LEADER TIMES WEEKEND RELIGION COLUMN FOR
July 30, 2016 by William H. Scarle, Jr. 813-835-0129
Everything Is God
For the last in this series on starting points I would like to consider what is generally called pantheism which holds that everything is god. Classical pantheism is held by Eastern religions such as Hinduism and Buddhism. However, elements have crept into Western culture in the form of New Age thinking, spiritualism, and popular media such as the Star Wars saga with its “Force” and Disney productions with its “Circle of Life.”
Consistent pantheism holds that everything in the universe is one thing, and it is called god. This god is impersonal and eternal. The implication here is the dissolution of all distinctions. If everything is one thing than nothing is something. Humanity cannot be differentiated from rocks and trees and birds and bees. It may occur to the reader that in the modern world it is impossible to live out this world view. Science, art, music, ethics and even love demand that we recognize distinctions.
Years ago I heard a lecturer try to define love as atomic attraction such as takes place due to the valence structure of various elements. I did not know whether to laugh or to cry. Today I wonder if he got away with that explanation when he told his wife he loved her.
The problem of pantheism is as old as thinking man. In philosophy it is called the problem of “the one and the many.” It requires a consistent pantheist to deny the “many” which in turns requires a denial that the physical universe exists. The physical universe then becomes an allusion, something unreal. In classic Hinduism it is called “Maya.”
Obviously a culture built on this world view does not develop science. Modern India which is rich in education, technology and medical science is caught in a stark contradiction to the “old ways.”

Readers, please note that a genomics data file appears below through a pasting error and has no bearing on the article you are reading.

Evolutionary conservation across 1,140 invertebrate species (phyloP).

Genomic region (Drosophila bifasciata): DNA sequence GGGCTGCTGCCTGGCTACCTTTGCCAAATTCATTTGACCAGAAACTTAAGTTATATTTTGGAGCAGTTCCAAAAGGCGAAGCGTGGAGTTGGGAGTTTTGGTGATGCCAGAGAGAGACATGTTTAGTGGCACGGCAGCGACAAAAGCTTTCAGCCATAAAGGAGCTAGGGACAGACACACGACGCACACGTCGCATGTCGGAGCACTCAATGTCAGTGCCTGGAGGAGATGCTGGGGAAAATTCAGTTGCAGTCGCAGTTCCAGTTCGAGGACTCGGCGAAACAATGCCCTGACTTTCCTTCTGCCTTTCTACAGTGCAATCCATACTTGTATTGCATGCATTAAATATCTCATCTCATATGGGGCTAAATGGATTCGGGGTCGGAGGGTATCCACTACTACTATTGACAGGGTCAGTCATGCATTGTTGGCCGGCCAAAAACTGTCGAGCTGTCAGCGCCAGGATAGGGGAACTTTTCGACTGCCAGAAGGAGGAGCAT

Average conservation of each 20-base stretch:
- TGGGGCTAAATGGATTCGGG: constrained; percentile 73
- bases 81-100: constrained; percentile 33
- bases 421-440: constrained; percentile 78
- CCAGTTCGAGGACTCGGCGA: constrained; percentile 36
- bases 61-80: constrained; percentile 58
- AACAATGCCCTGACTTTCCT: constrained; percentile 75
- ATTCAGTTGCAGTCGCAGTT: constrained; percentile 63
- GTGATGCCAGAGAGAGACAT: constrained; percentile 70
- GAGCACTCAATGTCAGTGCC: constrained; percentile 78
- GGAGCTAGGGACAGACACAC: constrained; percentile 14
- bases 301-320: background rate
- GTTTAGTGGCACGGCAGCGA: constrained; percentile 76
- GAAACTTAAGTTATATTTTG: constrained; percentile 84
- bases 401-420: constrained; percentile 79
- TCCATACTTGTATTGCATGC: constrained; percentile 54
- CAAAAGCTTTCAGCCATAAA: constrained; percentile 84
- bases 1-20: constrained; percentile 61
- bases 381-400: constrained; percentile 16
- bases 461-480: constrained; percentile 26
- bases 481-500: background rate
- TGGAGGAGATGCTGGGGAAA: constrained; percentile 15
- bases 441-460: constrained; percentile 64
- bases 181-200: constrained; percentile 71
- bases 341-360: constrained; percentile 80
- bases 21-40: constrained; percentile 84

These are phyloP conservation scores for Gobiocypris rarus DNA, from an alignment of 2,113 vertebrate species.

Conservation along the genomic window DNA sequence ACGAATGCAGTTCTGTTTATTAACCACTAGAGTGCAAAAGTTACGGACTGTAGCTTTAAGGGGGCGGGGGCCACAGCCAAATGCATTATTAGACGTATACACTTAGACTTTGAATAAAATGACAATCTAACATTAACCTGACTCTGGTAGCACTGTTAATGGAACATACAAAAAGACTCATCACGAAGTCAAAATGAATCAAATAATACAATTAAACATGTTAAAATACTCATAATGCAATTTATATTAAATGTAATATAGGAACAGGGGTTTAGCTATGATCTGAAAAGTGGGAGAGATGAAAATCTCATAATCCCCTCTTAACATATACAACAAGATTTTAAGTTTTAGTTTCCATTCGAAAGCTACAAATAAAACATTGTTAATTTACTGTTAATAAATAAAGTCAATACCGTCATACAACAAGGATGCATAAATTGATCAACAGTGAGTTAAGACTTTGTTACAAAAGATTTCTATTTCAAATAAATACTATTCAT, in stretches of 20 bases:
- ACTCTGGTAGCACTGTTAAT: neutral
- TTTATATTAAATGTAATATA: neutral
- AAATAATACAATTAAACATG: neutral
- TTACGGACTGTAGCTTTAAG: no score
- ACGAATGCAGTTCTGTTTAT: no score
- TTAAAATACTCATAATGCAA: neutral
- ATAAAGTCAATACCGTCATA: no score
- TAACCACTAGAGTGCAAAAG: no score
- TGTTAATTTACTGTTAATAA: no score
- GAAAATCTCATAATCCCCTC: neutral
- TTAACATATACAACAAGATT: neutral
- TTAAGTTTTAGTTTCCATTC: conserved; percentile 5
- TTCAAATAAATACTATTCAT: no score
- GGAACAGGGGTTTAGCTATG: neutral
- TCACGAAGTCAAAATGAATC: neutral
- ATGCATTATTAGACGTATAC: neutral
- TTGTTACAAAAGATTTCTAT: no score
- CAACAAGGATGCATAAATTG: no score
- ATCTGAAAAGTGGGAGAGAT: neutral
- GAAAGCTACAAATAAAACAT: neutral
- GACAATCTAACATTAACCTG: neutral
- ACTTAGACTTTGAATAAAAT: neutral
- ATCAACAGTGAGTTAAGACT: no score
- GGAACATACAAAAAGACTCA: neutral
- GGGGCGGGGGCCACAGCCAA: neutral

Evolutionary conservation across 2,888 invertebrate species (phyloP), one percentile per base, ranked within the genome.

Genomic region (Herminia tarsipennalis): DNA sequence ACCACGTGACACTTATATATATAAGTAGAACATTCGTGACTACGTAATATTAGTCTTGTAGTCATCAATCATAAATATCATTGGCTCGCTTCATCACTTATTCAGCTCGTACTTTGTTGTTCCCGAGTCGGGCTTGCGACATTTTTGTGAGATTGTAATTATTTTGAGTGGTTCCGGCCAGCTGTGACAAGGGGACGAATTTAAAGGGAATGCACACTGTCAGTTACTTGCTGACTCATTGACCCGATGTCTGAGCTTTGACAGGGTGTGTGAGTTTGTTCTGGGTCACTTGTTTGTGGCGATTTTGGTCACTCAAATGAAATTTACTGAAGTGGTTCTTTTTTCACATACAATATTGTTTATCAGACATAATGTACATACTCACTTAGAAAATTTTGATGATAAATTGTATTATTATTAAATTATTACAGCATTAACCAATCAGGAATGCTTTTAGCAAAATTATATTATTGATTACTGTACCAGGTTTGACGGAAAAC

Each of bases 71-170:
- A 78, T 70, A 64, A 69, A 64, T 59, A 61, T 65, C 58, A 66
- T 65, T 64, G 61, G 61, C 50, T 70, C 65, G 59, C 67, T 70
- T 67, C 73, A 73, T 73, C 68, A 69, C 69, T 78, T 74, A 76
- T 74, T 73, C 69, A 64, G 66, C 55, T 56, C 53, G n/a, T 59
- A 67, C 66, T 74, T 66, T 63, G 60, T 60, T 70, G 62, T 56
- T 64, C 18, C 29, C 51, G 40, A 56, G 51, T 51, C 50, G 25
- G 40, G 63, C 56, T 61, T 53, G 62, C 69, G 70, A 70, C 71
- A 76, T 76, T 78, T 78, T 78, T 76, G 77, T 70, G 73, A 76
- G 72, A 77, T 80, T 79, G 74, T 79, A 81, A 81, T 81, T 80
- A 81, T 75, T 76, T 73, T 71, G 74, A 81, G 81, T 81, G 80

Ethics is another casualty of pantheism. There is really no way to distinguish between good and evil. This is the same problem as is inherent in atheism except that atheism denies the existence of a spiritual world and pantheism denies the existence of a physical world. For both there are no ethical distinctions because there is not a personal God who communicates his holiness in the moral structure of the universe. Darth Vader may be evil and Luke Skywalker good in the Star Wars saga but there is no rational reason to make such a distinction. This idea was sneaked in from the biblical perspective.
Another implication of pantheism is reincarnation. In classical Hinduism this was tied to the cast system. You are what you earned in a past life, so there is no sympathy for the outcast or the poor. This has changed in modern times but again the difficulty of rational consistency looms large.
One of the key points in biblical thought is the absolute distinction between Creator and creature. The Apostle Paul describes the unbelievers of his day with the expression, “They exchanged the truth about God for a lie and worshiped the creature rather than the Creator, who is blessed forever! Amen.”
The intent of this too short series is to accent the fact that it matters where one starts their thinking process either consciously or unconsciously. Biblical faith is self-consistent and fits the facts of life. It has given us science, art, music, ethics, education, a democratic political system and much more. It is worth serious consideration.
(Bill Scarle can be contacted at firstname.lastname@example.org). END-whs